Democrats Should Be Wary of a Hillary Coronation

By presuming the outcome of the 2016 primary, Dems risk looking like Republicans.

Should Democrats continue with their coronation of Hillary Clinton as their nominee for 2016 — prior to any official primary — they run the risk of appearing as manufactured as their Republican counterparts. They could end up looking as old-school, out of touch and unauthentic as their rivals.

Commentators point to us having been here before — when Clinton was the junior Senator from the Empire State and presumptive nominee with a brand name in politics as big as Jay Z in hip-hop (and dubious sports team deals). True: The scent of pre-2008 hype is thick the air like incense sold on a Philly street corner.

At one time, Republicans were notorious for their lock-step party loyalty and discipline — stay inside the lines, don’t swerve outside your lane and you’ll get your chance in due time. Party factionalism and the lure of fame has made that less attractive to conservatives.

Somewhere along the line — let’s say 2008 — Democrats picked up on that discipline thing. Scripts and talking points are stuck to. President Obama, who prefers quiet enforcement of party discipline, has spent a full term building that. To a degree, Dems have chosen the safe route of picking political royalty and loyalty over grassroots gospel.

It is a rather intriguing transformation to watch. After all, political parties are little more than sophisticated high school cliques with short attention spans battling for notoriety; it’s just that here, the stakes are a bit higher, and the talent shows a bit more elaborate (and expensive). Partisans snap and smack at each other like runway models cat-scratching for supremacy. It’s no surprise when each party backs its top-line talent, as voters are suckers for name ID anyway.

What’s interesting is how quickly and comfortably Dems have ditched the playbook that sent them to the White House in 2008. But will the general public have an appetite for that? If you listen to party rank-and-file, the Democratic primary seems over and done with, without and voter input, mind you, other than random, informal red-carpet E! News polls. President Hillary Clinton just sounds cool — but funny how we don’t know if she’s going to really work. It’s not like she was the one getting Israelis and Palestinians to finally sit down at the table after five years of silence. Just saying …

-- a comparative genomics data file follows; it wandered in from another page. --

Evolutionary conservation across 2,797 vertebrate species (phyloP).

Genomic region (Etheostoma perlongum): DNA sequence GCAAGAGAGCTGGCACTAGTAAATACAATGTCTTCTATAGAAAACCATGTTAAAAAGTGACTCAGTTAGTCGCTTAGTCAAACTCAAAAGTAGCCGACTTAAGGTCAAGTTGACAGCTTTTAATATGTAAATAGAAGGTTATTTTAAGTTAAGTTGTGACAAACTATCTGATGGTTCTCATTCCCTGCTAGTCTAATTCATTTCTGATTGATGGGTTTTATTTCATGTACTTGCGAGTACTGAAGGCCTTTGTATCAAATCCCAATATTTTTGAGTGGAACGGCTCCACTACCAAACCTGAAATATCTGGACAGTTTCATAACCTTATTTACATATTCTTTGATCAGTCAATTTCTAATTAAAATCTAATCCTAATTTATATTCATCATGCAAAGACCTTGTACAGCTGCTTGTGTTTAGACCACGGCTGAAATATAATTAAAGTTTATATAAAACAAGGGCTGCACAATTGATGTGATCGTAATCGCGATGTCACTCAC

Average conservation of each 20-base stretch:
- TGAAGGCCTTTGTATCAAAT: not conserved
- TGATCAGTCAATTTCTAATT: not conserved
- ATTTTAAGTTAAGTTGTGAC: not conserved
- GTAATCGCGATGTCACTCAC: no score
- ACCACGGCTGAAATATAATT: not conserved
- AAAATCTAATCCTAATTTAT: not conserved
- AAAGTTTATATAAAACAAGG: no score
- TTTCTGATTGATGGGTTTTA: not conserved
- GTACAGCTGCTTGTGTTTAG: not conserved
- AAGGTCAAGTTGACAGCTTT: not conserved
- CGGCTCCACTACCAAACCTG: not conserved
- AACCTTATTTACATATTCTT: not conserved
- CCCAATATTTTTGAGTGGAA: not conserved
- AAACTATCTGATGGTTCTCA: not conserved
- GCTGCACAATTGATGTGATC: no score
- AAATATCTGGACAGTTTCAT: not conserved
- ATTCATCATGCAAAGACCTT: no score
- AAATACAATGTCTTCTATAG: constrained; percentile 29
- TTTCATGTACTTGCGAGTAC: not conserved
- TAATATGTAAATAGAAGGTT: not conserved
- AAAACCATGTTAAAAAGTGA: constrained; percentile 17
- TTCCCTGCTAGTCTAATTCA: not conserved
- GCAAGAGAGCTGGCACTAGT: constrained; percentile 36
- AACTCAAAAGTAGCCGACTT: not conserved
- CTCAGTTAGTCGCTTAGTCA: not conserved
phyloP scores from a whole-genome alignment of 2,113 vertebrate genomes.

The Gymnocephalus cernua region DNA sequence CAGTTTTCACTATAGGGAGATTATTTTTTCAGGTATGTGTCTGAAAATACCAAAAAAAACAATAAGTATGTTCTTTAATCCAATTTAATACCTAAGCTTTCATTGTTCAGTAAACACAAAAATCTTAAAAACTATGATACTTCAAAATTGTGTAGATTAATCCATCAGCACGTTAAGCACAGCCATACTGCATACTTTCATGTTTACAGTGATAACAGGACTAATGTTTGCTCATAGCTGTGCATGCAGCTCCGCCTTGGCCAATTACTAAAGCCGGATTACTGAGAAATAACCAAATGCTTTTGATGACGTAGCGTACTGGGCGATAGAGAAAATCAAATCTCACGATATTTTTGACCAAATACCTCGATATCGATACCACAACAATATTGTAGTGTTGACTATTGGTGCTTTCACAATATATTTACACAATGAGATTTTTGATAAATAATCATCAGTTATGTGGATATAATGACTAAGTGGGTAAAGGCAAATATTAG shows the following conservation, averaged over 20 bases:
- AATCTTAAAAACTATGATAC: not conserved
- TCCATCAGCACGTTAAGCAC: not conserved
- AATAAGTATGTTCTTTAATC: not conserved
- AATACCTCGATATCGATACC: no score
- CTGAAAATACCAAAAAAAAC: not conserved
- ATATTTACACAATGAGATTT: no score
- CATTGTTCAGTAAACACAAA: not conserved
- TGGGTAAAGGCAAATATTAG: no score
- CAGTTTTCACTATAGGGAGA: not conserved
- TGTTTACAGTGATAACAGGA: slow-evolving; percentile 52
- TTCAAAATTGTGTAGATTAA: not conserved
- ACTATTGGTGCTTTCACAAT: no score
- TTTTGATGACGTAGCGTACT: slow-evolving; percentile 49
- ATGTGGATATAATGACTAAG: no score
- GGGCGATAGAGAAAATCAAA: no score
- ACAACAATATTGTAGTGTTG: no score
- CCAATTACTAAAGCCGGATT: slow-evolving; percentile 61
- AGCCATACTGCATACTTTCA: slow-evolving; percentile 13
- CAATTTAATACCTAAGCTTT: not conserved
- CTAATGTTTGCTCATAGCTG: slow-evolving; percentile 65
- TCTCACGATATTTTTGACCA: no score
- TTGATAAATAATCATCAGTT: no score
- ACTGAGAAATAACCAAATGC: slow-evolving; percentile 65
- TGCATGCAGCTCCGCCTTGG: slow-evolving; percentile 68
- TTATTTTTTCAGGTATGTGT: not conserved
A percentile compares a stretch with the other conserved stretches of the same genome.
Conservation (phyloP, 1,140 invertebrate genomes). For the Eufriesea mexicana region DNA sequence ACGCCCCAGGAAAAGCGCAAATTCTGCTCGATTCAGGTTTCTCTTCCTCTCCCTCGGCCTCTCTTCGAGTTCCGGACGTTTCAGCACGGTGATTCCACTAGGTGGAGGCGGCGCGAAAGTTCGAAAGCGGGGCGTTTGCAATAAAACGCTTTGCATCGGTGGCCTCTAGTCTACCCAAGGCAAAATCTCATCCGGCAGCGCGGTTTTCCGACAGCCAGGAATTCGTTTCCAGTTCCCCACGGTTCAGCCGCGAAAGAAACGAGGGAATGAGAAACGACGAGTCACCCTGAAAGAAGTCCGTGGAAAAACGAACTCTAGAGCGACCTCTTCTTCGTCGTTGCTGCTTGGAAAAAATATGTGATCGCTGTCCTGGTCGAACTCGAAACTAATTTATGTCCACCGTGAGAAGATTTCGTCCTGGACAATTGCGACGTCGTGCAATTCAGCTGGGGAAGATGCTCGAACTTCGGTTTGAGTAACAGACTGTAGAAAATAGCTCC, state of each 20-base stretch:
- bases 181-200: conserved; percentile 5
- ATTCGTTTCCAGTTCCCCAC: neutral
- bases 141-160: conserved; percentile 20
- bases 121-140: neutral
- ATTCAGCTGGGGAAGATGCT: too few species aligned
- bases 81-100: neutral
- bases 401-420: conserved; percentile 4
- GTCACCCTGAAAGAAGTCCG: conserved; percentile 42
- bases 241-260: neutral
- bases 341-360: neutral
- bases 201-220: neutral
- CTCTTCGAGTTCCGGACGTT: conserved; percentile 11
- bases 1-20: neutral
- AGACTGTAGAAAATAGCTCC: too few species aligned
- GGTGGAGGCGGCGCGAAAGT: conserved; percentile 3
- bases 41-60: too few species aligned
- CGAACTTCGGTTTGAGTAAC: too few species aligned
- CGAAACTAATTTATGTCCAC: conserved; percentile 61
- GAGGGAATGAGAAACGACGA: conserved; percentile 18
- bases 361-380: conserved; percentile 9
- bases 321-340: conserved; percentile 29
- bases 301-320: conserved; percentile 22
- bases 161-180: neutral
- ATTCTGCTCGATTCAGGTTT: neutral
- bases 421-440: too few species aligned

It’s undemocratic to decide elections before they take place. Strategists, pundits and assorted namedroppers on the left snicker at the crowded shoutfest of hard-wingers on the right lining up for the GOP primary — but, at least there’s something exciting and diversified to sink political teeth into. In terms of optics, that messy process (just like the Dems in ’08) can end up looking a whole lot more real (even when it’s not) than the gray-haired redux the left is serving up. And that’s a potentially self-destructive move considering the gradual libertarian shift of youth who believe folks like Edward Snowden and Bradley Manning are the dopest thing since sliced bread.

Plus, Dems should curb their irrational partisan exuberance and stop giving so much airtime to Republicans. There’s more trash talk about the wide-open and growing slate of Republican candidates than there is about the many talented Democrats who could be just as qualified to represent on the way to the White House — including some rising political fems, too, who don’t have a last name that screams political royalty. But, we won’t know about that if it’s all picked and planned out for us. How Hunger Games is that?

CHARLES D. ELLISON is a regular contributor to The Philly Post, the Washington Correspondent for The Philadelphia Tribune and UPTOWN Magazine. He is also the weekly Washington Insider for WDAS 105.3 FM (Philly) every Sunday at 9:50 am ET. He can be reached via Twitter @charlesdellison.